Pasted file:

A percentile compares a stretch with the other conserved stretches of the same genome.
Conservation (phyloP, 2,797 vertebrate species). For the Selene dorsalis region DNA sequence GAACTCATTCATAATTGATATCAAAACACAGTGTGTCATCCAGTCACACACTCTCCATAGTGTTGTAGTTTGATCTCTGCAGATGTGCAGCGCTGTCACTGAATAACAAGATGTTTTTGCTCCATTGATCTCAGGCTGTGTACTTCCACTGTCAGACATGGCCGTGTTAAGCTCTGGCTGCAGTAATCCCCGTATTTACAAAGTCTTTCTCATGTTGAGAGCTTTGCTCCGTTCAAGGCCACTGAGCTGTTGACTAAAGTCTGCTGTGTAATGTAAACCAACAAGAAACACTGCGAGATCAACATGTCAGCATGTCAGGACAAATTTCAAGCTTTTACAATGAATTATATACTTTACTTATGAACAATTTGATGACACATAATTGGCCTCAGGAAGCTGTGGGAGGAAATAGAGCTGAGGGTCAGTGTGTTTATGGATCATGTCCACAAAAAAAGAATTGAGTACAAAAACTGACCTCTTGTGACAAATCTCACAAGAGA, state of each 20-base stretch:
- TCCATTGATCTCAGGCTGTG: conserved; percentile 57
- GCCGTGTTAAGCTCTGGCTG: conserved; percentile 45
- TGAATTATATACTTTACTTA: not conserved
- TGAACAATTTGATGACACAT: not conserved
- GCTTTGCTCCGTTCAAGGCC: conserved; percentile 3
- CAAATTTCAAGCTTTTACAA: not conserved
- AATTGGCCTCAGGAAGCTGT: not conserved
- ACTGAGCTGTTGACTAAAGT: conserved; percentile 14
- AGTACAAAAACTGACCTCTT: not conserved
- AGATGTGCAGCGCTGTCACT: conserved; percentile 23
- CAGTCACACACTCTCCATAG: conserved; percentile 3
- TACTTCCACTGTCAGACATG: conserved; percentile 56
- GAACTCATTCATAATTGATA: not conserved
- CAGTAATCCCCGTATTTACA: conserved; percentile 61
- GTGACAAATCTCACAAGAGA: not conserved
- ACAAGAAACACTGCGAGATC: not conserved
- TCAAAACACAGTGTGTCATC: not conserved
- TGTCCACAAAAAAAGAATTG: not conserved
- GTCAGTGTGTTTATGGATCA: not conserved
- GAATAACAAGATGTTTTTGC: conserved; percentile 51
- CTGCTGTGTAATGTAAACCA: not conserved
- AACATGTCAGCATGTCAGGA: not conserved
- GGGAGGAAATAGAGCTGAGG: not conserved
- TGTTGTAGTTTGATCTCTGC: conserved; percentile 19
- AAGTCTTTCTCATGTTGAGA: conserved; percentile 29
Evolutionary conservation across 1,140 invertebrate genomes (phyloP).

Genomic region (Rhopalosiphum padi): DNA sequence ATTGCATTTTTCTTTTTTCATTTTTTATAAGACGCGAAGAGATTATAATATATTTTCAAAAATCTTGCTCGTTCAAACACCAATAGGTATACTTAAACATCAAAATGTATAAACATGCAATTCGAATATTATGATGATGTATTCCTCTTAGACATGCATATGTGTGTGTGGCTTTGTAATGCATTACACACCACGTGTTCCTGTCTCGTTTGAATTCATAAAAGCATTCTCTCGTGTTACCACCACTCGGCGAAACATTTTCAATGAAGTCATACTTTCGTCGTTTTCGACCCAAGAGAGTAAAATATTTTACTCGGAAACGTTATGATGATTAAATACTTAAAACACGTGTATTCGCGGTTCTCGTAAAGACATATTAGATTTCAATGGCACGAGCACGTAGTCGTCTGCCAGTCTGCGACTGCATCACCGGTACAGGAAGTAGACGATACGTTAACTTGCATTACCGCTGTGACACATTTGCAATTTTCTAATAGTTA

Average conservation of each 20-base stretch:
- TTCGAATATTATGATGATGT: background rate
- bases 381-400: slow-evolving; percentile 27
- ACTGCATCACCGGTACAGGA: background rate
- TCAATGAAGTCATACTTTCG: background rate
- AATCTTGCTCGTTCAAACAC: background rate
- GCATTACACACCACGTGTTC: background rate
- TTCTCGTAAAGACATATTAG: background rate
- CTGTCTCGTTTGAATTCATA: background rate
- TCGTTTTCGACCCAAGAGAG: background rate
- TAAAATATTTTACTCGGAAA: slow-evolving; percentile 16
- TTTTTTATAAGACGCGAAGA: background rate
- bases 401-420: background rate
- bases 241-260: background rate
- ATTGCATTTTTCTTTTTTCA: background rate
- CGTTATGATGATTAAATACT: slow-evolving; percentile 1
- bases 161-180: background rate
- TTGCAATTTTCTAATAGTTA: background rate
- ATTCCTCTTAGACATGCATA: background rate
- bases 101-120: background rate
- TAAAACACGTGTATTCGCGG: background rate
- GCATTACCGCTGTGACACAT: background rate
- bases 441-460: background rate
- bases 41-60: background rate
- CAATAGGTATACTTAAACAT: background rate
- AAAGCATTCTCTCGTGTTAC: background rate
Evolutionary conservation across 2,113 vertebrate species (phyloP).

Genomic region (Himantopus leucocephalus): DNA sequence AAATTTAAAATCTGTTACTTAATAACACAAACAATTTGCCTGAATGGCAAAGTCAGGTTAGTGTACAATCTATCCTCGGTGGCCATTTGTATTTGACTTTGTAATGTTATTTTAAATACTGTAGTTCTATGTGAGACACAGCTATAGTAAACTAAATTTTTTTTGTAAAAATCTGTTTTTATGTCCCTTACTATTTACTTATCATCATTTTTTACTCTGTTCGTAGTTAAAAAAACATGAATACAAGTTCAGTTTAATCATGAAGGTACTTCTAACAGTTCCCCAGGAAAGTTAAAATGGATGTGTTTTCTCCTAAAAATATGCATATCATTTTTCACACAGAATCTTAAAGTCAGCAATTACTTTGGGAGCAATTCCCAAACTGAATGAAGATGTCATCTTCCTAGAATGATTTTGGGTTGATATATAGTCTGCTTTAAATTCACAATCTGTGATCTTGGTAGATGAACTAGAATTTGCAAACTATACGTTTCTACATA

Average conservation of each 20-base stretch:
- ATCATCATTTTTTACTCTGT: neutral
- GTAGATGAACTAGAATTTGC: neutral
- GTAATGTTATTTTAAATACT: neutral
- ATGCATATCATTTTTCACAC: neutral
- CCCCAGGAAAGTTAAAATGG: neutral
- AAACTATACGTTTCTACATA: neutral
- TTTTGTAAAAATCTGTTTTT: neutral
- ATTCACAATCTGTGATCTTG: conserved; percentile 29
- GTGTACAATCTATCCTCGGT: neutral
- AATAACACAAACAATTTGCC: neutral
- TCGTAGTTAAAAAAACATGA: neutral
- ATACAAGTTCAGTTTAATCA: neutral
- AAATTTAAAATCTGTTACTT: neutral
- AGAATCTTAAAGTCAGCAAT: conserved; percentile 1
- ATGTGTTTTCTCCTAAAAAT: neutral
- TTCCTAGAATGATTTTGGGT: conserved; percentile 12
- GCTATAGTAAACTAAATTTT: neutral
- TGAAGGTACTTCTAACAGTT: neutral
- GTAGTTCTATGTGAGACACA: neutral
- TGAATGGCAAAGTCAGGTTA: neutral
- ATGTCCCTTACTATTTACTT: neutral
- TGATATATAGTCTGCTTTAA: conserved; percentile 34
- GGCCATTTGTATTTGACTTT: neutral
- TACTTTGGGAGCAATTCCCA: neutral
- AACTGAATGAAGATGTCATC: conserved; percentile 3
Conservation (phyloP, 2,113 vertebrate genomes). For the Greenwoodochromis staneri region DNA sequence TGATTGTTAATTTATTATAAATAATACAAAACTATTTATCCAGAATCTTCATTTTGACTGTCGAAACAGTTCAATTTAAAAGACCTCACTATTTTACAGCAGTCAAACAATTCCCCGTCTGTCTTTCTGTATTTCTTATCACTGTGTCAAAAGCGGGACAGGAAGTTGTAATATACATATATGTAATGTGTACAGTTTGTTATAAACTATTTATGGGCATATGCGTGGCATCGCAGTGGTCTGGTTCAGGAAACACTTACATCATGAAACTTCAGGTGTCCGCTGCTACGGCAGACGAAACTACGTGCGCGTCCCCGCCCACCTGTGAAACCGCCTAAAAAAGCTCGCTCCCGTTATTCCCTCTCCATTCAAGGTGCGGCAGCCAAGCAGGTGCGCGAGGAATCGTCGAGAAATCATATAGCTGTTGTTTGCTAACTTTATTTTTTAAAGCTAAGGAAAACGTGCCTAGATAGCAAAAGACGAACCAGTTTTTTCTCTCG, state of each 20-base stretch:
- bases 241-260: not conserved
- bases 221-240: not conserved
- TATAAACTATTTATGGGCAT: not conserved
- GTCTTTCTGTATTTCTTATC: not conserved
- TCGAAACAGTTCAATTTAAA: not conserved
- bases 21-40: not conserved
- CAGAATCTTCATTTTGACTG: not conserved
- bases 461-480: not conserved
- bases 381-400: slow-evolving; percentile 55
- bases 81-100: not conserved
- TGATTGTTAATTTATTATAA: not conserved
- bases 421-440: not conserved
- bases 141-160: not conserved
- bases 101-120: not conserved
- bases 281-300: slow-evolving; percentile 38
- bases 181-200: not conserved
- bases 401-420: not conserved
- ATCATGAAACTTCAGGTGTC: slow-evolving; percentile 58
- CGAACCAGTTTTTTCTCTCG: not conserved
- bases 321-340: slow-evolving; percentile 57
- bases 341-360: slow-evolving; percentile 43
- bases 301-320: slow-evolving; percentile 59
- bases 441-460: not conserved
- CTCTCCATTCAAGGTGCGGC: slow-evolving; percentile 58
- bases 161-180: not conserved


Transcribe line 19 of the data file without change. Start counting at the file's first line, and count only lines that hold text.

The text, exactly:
- TCAAAACACAGTGTGTCATC: not conserved